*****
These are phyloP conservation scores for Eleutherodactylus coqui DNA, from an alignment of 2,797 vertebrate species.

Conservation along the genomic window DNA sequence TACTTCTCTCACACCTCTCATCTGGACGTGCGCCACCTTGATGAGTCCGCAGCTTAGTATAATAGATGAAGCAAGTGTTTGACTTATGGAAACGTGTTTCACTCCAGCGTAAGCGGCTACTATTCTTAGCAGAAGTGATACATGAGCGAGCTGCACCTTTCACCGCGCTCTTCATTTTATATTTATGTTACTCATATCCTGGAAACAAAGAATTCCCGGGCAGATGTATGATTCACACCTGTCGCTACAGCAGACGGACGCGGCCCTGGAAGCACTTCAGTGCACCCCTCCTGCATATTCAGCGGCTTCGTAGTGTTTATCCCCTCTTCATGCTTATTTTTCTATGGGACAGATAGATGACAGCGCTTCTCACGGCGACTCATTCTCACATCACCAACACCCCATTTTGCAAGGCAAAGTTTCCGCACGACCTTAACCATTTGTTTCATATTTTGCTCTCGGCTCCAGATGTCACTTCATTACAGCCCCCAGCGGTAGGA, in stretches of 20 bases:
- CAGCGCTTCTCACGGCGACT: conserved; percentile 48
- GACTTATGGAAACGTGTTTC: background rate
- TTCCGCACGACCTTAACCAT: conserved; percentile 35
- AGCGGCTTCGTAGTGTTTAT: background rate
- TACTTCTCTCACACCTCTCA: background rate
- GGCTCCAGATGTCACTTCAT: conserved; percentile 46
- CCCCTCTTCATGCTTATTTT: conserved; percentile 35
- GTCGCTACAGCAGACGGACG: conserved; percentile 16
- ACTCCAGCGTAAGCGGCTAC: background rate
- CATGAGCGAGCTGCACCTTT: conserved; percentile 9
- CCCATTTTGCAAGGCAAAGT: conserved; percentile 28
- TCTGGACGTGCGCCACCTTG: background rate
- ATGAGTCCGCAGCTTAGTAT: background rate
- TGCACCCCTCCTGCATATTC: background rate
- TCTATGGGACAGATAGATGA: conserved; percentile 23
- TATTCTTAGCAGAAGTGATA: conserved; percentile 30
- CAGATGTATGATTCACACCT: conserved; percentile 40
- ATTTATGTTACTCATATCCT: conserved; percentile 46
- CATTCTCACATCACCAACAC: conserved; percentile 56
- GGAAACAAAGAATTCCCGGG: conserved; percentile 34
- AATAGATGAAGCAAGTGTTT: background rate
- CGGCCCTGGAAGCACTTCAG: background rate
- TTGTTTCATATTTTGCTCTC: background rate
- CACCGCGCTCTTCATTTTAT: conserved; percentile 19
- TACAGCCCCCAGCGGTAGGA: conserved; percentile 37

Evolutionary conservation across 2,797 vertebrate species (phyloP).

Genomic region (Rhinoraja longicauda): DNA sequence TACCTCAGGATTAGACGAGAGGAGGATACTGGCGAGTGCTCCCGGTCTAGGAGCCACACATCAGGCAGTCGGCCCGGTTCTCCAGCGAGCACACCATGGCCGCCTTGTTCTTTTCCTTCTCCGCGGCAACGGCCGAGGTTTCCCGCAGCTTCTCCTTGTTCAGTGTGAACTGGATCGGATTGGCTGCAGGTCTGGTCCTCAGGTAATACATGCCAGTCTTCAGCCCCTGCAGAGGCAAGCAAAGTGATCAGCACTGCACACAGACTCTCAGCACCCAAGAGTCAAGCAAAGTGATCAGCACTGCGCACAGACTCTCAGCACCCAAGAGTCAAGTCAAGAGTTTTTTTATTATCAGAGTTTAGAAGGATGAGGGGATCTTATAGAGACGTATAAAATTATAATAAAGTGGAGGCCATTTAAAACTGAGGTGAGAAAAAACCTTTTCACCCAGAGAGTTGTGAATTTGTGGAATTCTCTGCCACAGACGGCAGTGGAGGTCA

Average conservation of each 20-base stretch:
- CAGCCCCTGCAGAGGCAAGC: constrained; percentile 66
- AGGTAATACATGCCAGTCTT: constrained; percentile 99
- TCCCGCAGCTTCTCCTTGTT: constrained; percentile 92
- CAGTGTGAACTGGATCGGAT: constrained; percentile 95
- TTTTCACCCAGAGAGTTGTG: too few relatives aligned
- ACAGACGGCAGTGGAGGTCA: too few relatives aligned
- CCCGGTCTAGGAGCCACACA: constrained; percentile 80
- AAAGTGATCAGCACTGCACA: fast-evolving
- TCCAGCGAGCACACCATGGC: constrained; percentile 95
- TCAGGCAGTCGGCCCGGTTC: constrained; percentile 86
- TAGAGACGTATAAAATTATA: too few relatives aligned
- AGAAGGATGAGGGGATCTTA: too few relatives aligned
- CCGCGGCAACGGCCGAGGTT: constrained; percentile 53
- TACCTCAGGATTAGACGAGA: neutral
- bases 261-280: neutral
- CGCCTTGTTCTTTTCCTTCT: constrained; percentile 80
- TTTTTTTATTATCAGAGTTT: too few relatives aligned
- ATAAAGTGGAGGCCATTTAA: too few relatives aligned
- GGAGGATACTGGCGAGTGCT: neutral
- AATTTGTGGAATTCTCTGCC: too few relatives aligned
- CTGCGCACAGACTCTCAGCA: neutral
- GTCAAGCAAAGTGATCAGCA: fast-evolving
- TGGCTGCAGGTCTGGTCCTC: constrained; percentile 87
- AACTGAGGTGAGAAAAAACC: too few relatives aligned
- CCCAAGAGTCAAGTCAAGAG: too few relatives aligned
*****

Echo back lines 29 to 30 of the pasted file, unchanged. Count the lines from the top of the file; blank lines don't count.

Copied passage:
Genomic region (Rhinoraja longicauda): DNA sequence TACCTCAGGATTAGACGAGAGGAGGATACTGGCGAGTGCTCCCGGTCTAGGAGCCACACATCAGGCAGTCGGCCCGGTTCTCCAGCGAGCACACCATGGCCGCCTTGTTCTTTTCCTTCTCCGCGGCAACGGCCGAGGTTTCCCGCAGCTTCTCCTTGTTCAGTGTGAACTGGATCGGATTGGCTGCAGGTCTGGTCCTCAGGTAATACATGCCAGTCTTCAGCCCCTGCAGAGGCAAGCAAAGTGATCAGCACTGCACACAGACTCTCAGCACCCAAGAGTCAAGCAAAGTGATCAGCACTGCGCACAGACTCTCAGCACCCAAGAGTCAAGTCAAGAGTTTTTTTATTATCAGAGTTTAGAAGGATGAGGGGATCTTATAGAGACGTATAAAATTATAATAAAGTGGAGGCCATTTAAAACTGAGGTGAGAAAAAACCTTTTCACCCAGAGAGTTGTGAATTTGTGGAATTCTCTGCCACAGACGGCAGTGGAGGTCA

Average conservation of each 20-base stretch: